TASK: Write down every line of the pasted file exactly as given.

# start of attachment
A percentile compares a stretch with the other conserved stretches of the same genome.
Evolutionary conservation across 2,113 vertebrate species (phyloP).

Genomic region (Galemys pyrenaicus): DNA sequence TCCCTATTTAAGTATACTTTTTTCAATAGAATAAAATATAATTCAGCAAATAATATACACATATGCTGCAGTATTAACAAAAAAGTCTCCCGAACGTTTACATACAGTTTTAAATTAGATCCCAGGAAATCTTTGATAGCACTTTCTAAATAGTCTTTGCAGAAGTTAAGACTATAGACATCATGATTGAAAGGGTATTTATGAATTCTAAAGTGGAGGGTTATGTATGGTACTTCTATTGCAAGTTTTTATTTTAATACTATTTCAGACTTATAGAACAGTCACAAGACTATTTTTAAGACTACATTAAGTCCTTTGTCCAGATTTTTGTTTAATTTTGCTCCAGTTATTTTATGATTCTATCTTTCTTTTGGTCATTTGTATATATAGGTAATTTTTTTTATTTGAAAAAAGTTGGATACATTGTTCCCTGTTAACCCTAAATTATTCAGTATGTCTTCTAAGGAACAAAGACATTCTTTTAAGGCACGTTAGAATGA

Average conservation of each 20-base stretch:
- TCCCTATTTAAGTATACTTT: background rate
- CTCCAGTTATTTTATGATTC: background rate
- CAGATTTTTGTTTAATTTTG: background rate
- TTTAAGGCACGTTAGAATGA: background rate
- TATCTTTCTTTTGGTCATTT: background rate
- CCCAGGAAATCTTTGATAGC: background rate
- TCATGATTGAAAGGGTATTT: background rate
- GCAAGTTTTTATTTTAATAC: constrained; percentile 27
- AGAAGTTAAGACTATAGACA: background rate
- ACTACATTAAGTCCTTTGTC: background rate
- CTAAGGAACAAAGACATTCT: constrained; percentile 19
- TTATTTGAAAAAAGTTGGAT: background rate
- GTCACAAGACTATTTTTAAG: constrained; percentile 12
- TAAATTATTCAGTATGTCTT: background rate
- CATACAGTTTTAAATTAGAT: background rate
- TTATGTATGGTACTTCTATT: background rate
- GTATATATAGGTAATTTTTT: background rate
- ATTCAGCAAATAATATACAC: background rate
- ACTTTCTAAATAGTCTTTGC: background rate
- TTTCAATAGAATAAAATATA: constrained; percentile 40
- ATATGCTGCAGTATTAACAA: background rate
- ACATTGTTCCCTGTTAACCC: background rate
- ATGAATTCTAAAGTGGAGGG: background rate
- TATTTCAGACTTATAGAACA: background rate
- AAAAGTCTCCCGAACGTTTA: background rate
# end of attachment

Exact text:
A percentile compares a stretch with the other conserved stretches of the same genome.
Evolutionary conservation across 2,113 vertebrate species (phyloP).

Genomic region (Galemys pyrenaicus): DNA sequence TCCCTATTTAAGTATACTTTTTTCAATAGAATAAAATATAATTCAGCAAATAATATACACATATGCTGCAGTATTAACAAAAAAGTCTCCCGAACGTTTACATACAGTTTTAAATTAGATCCCAGGAAATCTTTGATAGCACTTTCTAAATAGTCTTTGCAGAAGTTAAGACTATAGACATCATGATTGAAAGGGTATTTATGAATTCTAAAGTGGAGGGTTATGTATGGTACTTCTATTGCAAGTTTTTATTTTAATACTATTTCAGACTTATAGAACAGTCACAAGACTATTTTTAAGACTACATTAAGTCCTTTGTCCAGATTTTTGTTTAATTTTGCTCCAGTTATTTTATGATTCTATCTTTCTTTTGGTCATTTGTATATATAGGTAATTTTTTTTATTTGAAAAAAGTTGGATACATTGTTCCCTGTTAACCCTAAATTATTCAGTATGTCTTCTAAGGAACAAAGACATTCTTTTAAGGCACGTTAGAATGA

Average conservation of each 20-base stretch:
- TCCCTATTTAAGTATACTTT: background rate
- CTCCAGTTATTTTATGATTC: background rate
- CAGATTTTTGTTTAATTTTG: background rate
- TTTAAGGCACGTTAGAATGA: background rate
- TATCTTTCTTTTGGTCATTT: background rate
- CCCAGGAAATCTTTGATAGC: background rate
- TCATGATTGAAAGGGTATTT: background rate
- GCAAGTTTTTATTTTAATAC: constrained; percentile 27
- AGAAGTTAAGACTATAGACA: background rate
- ACTACATTAAGTCCTTTGTC: background rate
- CTAAGGAACAAAGACATTCT: constrained; percentile 19
- TTATTTGAAAAAAGTTGGAT: background rate
- GTCACAAGACTATTTTTAAG: constrained; percentile 12
- TAAATTATTCAGTATGTCTT: background rate
- CATACAGTTTTAAATTAGAT: background rate
- TTATGTATGGTACTTCTATT: background rate
- GTATATATAGGTAATTTTTT: background rate
- ATTCAGCAAATAATATACAC: background rate
- ACTTTCTAAATAGTCTTTGC: background rate
- TTTCAATAGAATAAAATATA: constrained; percentile 40
- ATATGCTGCAGTATTAACAA: background rate
- ACATTGTTCCCTGTTAACCC: background rate
- ATGAATTCTAAAGTGGAGGG: background rate
- TATTTCAGACTTATAGAACA: background rate
- AAAAGTCTCCCGAACGTTTA: background rate